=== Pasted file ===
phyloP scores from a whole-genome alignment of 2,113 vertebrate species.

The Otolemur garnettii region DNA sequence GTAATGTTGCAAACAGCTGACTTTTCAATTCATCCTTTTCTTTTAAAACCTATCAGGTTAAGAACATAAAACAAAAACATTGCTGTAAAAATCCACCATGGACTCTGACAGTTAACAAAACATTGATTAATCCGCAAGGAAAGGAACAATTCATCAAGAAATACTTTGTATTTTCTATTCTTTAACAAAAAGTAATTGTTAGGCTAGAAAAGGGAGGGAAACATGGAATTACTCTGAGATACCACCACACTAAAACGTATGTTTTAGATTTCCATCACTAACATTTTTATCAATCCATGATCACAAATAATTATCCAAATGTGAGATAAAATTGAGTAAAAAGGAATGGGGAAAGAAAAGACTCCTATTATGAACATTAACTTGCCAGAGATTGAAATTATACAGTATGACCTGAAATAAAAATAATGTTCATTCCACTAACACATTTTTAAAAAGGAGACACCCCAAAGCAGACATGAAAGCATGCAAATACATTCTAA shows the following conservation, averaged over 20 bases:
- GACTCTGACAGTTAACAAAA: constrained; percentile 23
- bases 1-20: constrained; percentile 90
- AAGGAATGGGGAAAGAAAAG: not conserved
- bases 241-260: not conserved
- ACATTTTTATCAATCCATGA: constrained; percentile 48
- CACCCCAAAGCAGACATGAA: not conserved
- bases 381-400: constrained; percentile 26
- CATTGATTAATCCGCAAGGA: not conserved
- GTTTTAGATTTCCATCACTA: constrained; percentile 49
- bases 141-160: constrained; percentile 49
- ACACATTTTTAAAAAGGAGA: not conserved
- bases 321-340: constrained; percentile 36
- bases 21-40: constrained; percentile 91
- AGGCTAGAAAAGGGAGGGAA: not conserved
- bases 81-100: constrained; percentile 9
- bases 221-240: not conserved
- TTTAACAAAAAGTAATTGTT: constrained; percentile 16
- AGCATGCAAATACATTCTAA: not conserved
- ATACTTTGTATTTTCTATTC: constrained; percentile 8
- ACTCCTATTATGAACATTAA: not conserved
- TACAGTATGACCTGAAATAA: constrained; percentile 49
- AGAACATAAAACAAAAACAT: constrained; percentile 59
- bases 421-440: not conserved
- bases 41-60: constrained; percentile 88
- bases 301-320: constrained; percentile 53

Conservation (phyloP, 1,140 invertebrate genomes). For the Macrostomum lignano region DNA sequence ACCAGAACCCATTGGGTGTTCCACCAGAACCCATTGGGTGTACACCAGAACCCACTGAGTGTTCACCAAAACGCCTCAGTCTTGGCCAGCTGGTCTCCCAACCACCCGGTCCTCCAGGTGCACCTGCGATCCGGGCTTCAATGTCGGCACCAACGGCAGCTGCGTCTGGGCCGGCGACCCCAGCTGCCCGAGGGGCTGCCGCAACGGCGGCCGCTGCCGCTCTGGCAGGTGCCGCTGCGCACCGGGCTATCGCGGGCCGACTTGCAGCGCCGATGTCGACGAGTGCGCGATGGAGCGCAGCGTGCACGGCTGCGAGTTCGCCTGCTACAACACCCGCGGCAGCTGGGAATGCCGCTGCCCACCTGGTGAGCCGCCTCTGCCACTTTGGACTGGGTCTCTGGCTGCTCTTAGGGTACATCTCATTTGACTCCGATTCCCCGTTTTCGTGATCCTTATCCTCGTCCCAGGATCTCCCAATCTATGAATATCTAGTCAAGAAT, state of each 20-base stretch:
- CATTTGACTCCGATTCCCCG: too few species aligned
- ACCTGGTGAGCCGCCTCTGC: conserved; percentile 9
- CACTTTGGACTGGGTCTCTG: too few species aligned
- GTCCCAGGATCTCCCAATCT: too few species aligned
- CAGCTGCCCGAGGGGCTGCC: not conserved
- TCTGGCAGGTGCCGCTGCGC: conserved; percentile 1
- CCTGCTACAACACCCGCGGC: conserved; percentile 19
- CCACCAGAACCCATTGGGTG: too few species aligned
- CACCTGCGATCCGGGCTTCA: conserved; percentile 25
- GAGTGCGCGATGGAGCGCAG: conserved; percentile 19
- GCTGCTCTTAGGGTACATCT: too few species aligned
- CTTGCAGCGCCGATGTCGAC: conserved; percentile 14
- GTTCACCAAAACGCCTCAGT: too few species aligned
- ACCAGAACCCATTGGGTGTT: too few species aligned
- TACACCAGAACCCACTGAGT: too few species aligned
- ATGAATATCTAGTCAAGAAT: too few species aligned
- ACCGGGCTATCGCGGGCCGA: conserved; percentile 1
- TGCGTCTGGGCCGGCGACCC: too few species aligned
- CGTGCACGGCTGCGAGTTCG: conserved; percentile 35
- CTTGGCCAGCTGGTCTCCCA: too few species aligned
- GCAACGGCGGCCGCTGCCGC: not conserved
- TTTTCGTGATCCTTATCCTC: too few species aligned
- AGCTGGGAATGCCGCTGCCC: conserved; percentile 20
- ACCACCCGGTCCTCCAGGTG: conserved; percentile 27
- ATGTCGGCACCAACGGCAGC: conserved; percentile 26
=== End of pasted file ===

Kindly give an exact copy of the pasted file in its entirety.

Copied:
phyloP scores from a whole-genome alignment of 2,113 vertebrate species.

The Otolemur garnettii region DNA sequence GTAATGTTGCAAACAGCTGACTTTTCAATTCATCCTTTTCTTTTAAAACCTATCAGGTTAAGAACATAAAACAAAAACATTGCTGTAAAAATCCACCATGGACTCTGACAGTTAACAAAACATTGATTAATCCGCAAGGAAAGGAACAATTCATCAAGAAATACTTTGTATTTTCTATTCTTTAACAAAAAGTAATTGTTAGGCTAGAAAAGGGAGGGAAACATGGAATTACTCTGAGATACCACCACACTAAAACGTATGTTTTAGATTTCCATCACTAACATTTTTATCAATCCATGATCACAAATAATTATCCAAATGTGAGATAAAATTGAGTAAAAAGGAATGGGGAAAGAAAAGACTCCTATTATGAACATTAACTTGCCAGAGATTGAAATTATACAGTATGACCTGAAATAAAAATAATGTTCATTCCACTAACACATTTTTAAAAAGGAGACACCCCAAAGCAGACATGAAAGCATGCAAATACATTCTAA shows the following conservation, averaged over 20 bases:
- GACTCTGACAGTTAACAAAA: constrained; percentile 23
- bases 1-20: constrained; percentile 90
- AAGGAATGGGGAAAGAAAAG: not conserved
- bases 241-260: not conserved
- ACATTTTTATCAATCCATGA: constrained; percentile 48
- CACCCCAAAGCAGACATGAA: not conserved
- bases 381-400: constrained; percentile 26
- CATTGATTAATCCGCAAGGA: not conserved
- GTTTTAGATTTCCATCACTA: constrained; percentile 49
- bases 141-160: constrained; percentile 49
- ACACATTTTTAAAAAGGAGA: not conserved
- bases 321-340: constrained; percentile 36
- bases 21-40: constrained; percentile 91
- AGGCTAGAAAAGGGAGGGAA: not conserved
- bases 81-100: constrained; percentile 9
- bases 221-240: not conserved
- TTTAACAAAAAGTAATTGTT: constrained; percentile 16
- AGCATGCAAATACATTCTAA: not conserved
- ATACTTTGTATTTTCTATTC: constrained; percentile 8
- ACTCCTATTATGAACATTAA: not conserved
- TACAGTATGACCTGAAATAA: constrained; percentile 49
- AGAACATAAAACAAAAACAT: constrained; percentile 59
- bases 421-440: not conserved
- bases 41-60: constrained; percentile 88
- bases 301-320: constrained; percentile 53

Conservation (phyloP, 1,140 invertebrate genomes). For the Macrostomum lignano region DNA sequence ACCAGAACCCATTGGGTGTTCCACCAGAACCCATTGGGTGTACACCAGAACCCACTGAGTGTTCACCAAAACGCCTCAGTCTTGGCCAGCTGGTCTCCCAACCACCCGGTCCTCCAGGTGCACCTGCGATCCGGGCTTCAATGTCGGCACCAACGGCAGCTGCGTCTGGGCCGGCGACCCCAGCTGCCCGAGGGGCTGCCGCAACGGCGGCCGCTGCCGCTCTGGCAGGTGCCGCTGCGCACCGGGCTATCGCGGGCCGACTTGCAGCGCCGATGTCGACGAGTGCGCGATGGAGCGCAGCGTGCACGGCTGCGAGTTCGCCTGCTACAACACCCGCGGCAGCTGGGAATGCCGCTGCCCACCTGGTGAGCCGCCTCTGCCACTTTGGACTGGGTCTCTGGCTGCTCTTAGGGTACATCTCATTTGACTCCGATTCCCCGTTTTCGTGATCCTTATCCTCGTCCCAGGATCTCCCAATCTATGAATATCTAGTCAAGAAT, state of each 20-base stretch:
- CATTTGACTCCGATTCCCCG: too few species aligned
- ACCTGGTGAGCCGCCTCTGC: conserved; percentile 9
- CACTTTGGACTGGGTCTCTG: too few species aligned
- GTCCCAGGATCTCCCAATCT: too few species aligned
- CAGCTGCCCGAGGGGCTGCC: not conserved
- TCTGGCAGGTGCCGCTGCGC: conserved; percentile 1
- CCTGCTACAACACCCGCGGC: conserved; percentile 19
- CCACCAGAACCCATTGGGTG: too few species aligned
- CACCTGCGATCCGGGCTTCA: conserved; percentile 25
- GAGTGCGCGATGGAGCGCAG: conserved; percentile 19
- GCTGCTCTTAGGGTACATCT: too few species aligned
- CTTGCAGCGCCGATGTCGAC: conserved; percentile 14
- GTTCACCAAAACGCCTCAGT: too few species aligned
- ACCAGAACCCATTGGGTGTT: too few species aligned
- TACACCAGAACCCACTGAGT: too few species aligned
- ATGAATATCTAGTCAAGAAT: too few species aligned
- ACCGGGCTATCGCGGGCCGA: conserved; percentile 1
- TGCGTCTGGGCCGGCGACCC: too few species aligned
- CGTGCACGGCTGCGAGTTCG: conserved; percentile 35
- CTTGGCCAGCTGGTCTCCCA: too few species aligned
- GCAACGGCGGCCGCTGCCGC: not conserved
- TTTTCGTGATCCTTATCCTC: too few species aligned
- AGCTGGGAATGCCGCTGCCC: conserved; percentile 20
- ACCACCCGGTCCTCCAGGTG: conserved; percentile 27
- ATGTCGGCACCAACGGCAGC: conserved; percentile 26